Low Tech Macro Photography
by: Bunnith Thok (USA)
Taking the perfect shrimp picture can be a daunting task. They're small, fast and never seem to be cooperative during photo shoots. The job at hand only gets more frustrating when you see that beautiful pic posted on a planted tank forum or invert website that you can never seem to capture. How'd they do it? Well, here are a few tips that seemed to have worked for me.
There are a couple of things that you'll need: a tripod, good aquarium lighting and a digital camera with zoom and a macro feature. This aids you in taking particularly close shots. If you have a manual camera and know how to operate it, chances are you're already a master at your craft and could actually teach me a thing or two.
Make sure you have adequate lighting. Fluorescent lights will typically be brighter and give off a more natural light as opposed to incandescent bulbs which will often appear yellowish and can make your pics dingy-looking. Some small tank kits utilize this type of lighting, but miniature fluorescent bulbs that will fit a standard incandescent-type socket should be available at your local pet store. If you desire, you can turn off all other lighting in the room to add extra focus to the aquarium. Also turn off any CO2 or aerating pump. The turbid water may cause unpredictable light refraction, distorted images or affect your camera’s automatic speed settings.
Mount the camera to the tripod so that you can swivel your camera up and down and swivel from left to right. Since tanks and shrimp are usually positioned lengthwise, landscape framing will do (as opposed to portrait, framing that is taller than wide). There should be a dial or lever on the left or right side and a twist lever facing you. Learn to operate both controls with both hands in unison to allow you to pan the framing quickly and comfortably.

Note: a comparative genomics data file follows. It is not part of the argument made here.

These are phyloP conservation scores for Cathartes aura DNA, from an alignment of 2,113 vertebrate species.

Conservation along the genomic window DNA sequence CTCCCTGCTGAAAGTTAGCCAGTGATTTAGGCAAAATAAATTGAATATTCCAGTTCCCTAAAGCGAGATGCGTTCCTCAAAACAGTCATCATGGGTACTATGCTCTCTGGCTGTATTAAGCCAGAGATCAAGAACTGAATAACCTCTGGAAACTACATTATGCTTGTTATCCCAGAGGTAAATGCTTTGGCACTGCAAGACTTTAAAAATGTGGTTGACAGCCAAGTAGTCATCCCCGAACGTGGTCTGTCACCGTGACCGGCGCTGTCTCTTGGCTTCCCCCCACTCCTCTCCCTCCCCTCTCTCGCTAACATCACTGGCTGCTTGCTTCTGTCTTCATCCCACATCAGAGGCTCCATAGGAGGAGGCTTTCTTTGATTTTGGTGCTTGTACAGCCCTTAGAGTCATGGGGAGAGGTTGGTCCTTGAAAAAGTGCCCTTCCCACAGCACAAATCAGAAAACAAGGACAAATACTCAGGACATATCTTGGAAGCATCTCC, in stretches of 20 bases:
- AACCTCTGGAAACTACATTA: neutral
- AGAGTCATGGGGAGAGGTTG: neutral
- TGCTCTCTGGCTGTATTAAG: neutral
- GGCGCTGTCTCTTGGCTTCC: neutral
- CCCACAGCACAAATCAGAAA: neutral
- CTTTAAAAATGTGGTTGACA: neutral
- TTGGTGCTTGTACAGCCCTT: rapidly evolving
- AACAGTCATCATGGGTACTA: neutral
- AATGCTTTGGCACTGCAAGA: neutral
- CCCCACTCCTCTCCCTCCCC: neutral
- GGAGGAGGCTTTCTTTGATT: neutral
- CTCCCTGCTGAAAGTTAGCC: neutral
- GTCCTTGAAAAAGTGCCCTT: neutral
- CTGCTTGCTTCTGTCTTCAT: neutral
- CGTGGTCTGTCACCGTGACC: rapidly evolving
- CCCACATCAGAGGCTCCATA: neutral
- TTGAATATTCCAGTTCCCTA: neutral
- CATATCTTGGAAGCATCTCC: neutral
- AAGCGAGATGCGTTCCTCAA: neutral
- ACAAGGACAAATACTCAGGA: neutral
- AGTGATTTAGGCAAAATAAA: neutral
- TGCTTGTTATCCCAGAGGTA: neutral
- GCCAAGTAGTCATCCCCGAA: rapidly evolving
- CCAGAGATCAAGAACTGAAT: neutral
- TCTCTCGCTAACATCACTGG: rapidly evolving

As for the camera settings, set it to Auto. Photo purists would scoff at such a novice approach, but with the tiny fast moving inverts, it's no time to be messing with shutter speed or aperture size. Suppress the flash to avoid getting unpredictable glares off of the aquarium glass or other objects in the tank. Also turn off the red-eye reduction because A) You don't need it and B) it adds a few precious milliseconds between when you push the shutter button and the camera snaps a picture; time you can't afford to spare. And make sure the macro feature is turned on. It's often represented by an icon resembling a Tulip to indicate the ability to take close shots of small objects.
With active shrimp, I've found a lot of luck with tracking a subject and leading it into frame--where I think the shrimp will end up and then snapping a pic. Think dogfighting jet firing ahead of its intended target to shoot it down. Being zoomed in so close, the shrimp will move out of frame rather quickly. If you still don't have any luck, take pictures during feeding time where they're often to stay more stationary. If you want a more "natural" look, bury the food under a few pieces of substrate. When the shrimp hover over it, you can take your photo with the food out of sight. Every time you change subjects or move the camera significantly, press the shutter button slightly and the digital camera will automatically adjust the focus and other settings. This will save precious time when you fully press the button to take a picture.
Try putting these tips to use and hopefully you'll have just as much luck as I have. The shrimp in your aquarium are potentially just a snap away from being shared across the world.